Obama’s Carrots and Sticks

Posted 02.09.2009

The back and forth over the economic stimulus bill is providing an interesting case study of the need for leaders to mix and match different leadership approaches.  One thing that President Obama showed over the course of his campaign is that he plays a long term game and views the natural peaks and valleys as part of the journey.  Still, it’s been surprising to see how quickly he lost the initiative on the stimulus bill which pretty much everyone agrees is the most important thing he has to get done in the short term.

Obamacarrots I was looking at this over the weekend through the lens of Daniel Goleman’s model of resonant and  dissonant leadership styles.  If you’re not familiar with the model, Goleman makes the point that there are two broad categories of leadership styles.  The resonant styles establish connection between the leader and the group.   Dissonant styles, if overused, create disconnection between the leader and the group.  One way to think about it is the resonant styles represent the carrots while the dissonant styles represent the sticks.  I’d argue that in the past couple of weeks, President Obama went long on carrots and short on sticks. 

Here are the six styles that Goleman has identified that fall into the two broad categories:

        1.    Visionary
        2.    Democratic
        3.    Coaching
        4.    Affiliative

        5.    Commanding
        6.    Pacesetting

The research of Goleman and his colleagues show that effective leaders mix and match at least three of the six styles at any given time.  The key, of course, is choosing the right styles and deploying them in the appropriate amounts – the carrots and the sticks so to speak.

Here’s my take on how Obama got behind the curve on the stimulus bill.  Simply put,  he over relied on the affiliative style, over used the democratic style and  under used the visionary and commanding styles.   Let me break it down a bit.  First, as the name suggests, the affiliative style is all about establishing affiliation with people.   By going to Capitol Hill for meetings with both parties, throwing cocktail parties at the White House and hosting a Super Bowl party for members of Congress,  Obama demonstrated that he is a world champ at this style.  People really seem to like the guy.  Just being liked, of course, will not get the job done.

In putting the package together, the President turned the initiative over to the House Democratic leadership.  In doing this, he was showing some element of the democratic (note that it’s spelled with a small “d”) style which is about inviting input from the group as a decision is made.  Good strategy, but it’s important to be intentional about who’s providing the input, what the parameters are for decision making and to be clear about what’s in and out of scope.   Based on what I’ve read and seen, I’d argue that the President failed to do that so what he got from the House bill was a lot of stuff that was easy for the GOP to define as the same old, same old list of pork barrel projects.  Not a good thing when you’re the president who was elected to bring a new way of doing business to Washington.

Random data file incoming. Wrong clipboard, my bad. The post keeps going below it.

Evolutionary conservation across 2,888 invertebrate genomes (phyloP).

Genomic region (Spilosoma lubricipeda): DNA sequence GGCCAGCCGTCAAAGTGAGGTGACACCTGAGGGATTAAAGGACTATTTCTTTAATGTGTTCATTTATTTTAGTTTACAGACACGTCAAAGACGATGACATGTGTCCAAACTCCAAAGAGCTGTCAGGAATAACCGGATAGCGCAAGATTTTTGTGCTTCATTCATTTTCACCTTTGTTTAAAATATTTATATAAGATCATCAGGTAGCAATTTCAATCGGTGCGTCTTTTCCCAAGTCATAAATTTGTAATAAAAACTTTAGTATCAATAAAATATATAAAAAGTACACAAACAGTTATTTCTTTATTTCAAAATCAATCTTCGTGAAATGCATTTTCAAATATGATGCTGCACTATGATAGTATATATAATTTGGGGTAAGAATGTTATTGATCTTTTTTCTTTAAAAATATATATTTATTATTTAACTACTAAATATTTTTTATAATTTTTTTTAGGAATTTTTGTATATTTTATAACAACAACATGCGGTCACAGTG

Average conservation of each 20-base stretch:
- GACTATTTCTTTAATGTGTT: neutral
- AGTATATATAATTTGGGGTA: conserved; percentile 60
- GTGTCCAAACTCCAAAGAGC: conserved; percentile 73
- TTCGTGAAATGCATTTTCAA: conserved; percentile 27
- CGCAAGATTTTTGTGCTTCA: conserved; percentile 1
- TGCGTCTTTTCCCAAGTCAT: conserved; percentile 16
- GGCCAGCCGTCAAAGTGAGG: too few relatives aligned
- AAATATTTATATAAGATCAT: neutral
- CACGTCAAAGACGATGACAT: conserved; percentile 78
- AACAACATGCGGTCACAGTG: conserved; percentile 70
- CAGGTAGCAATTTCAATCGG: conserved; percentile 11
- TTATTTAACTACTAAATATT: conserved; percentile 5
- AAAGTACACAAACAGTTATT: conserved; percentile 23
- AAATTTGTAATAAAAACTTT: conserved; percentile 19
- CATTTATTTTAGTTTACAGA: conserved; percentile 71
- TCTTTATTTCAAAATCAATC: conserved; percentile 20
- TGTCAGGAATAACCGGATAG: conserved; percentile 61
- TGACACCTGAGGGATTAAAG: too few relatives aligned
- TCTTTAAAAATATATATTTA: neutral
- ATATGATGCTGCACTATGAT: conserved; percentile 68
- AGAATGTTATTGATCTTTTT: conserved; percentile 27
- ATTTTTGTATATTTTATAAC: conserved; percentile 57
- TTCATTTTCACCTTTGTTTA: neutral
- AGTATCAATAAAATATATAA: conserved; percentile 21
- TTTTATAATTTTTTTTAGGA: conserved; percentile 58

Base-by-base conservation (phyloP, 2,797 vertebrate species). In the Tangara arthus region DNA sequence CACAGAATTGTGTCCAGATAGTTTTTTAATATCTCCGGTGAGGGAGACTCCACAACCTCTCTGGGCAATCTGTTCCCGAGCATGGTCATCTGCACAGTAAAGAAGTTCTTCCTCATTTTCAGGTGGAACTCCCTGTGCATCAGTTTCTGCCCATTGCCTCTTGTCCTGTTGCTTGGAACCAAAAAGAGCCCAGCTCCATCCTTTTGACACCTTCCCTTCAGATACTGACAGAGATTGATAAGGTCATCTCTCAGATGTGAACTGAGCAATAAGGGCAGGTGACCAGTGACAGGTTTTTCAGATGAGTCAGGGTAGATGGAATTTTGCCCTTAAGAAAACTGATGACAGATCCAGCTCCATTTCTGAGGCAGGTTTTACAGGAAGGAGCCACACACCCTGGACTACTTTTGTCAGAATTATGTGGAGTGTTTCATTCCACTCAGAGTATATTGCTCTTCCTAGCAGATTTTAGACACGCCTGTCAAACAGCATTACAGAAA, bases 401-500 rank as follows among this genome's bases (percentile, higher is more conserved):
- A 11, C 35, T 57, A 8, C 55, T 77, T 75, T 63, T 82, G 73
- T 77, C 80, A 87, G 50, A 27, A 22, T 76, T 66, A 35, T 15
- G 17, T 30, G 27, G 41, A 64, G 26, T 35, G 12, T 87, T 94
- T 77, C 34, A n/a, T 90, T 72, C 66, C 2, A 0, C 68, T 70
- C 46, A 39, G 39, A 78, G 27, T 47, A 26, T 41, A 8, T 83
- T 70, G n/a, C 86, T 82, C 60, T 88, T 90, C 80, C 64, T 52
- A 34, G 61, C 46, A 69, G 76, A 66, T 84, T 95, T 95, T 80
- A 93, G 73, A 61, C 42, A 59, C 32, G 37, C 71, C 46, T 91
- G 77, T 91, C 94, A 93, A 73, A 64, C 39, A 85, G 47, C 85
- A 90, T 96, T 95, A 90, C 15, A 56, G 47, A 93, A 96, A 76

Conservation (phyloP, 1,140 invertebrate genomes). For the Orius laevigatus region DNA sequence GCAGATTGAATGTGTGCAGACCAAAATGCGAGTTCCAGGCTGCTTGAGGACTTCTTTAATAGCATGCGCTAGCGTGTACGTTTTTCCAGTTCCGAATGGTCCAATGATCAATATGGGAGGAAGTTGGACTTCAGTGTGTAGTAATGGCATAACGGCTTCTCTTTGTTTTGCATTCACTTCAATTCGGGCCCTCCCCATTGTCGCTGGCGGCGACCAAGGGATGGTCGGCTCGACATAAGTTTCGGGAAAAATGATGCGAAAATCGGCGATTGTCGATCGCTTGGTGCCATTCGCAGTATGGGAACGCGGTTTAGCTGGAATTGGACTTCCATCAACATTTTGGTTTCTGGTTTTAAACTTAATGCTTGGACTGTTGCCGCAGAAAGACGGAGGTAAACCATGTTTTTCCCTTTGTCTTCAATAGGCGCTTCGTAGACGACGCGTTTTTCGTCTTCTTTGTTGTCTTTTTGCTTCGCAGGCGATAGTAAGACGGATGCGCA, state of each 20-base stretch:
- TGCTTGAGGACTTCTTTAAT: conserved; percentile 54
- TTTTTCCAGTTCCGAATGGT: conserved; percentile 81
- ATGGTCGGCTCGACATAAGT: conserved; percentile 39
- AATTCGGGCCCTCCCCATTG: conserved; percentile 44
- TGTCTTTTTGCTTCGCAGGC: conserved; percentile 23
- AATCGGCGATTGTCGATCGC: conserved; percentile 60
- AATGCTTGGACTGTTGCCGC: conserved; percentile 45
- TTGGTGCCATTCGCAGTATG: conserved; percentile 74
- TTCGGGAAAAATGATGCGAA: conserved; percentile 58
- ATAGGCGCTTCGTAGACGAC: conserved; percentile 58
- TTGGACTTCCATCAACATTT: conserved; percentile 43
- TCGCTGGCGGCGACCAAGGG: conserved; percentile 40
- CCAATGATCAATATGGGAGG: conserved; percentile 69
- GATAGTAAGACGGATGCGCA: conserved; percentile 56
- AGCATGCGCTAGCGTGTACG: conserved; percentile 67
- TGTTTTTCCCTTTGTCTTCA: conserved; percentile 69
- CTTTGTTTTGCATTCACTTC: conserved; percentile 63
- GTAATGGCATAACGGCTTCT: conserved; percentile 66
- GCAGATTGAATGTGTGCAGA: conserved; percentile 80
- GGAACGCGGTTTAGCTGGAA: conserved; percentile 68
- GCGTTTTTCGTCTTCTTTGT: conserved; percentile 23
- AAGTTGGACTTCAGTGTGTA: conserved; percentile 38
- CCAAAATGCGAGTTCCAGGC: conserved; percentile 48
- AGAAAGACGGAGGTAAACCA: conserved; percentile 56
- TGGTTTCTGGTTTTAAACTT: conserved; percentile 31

To his credit, President Obama recognized pretty quickly that he had gotten behind the curve and has lately been mixing in the commanding and visionary styles that he initially underused in an effort to get things back on track.  Last week, he began stating his case for the stimulus more forcefully by pushing back on those who complain that the bill is just a spending bill.  Obama pretty much called them out by noting that spending is the point of a stimulus bill.  As the bill moves to negotiations between the Senate and the House this week, it will be interesting to see how Obama and his team insert themselves to guide the outcome to something they think will work.

Finally, starting today in Elkhart, Indiana and tonight in a prime time news conference, Obama will deploy his vaunted rhetorical abilities to deploy the visionary style of leadership as he begins to actively sell the stimulus package to the American public.  To be successful in this regard, he’ll need to paint a picture of what the bill will do for the economy, why it matters to the average American and issue a call to action (e.g. e-mail your member of Congress and tell them to support the bill).

What’s your take on Obama’s leadership thus far?  Would you call it the same way I have or do you have a different analysis?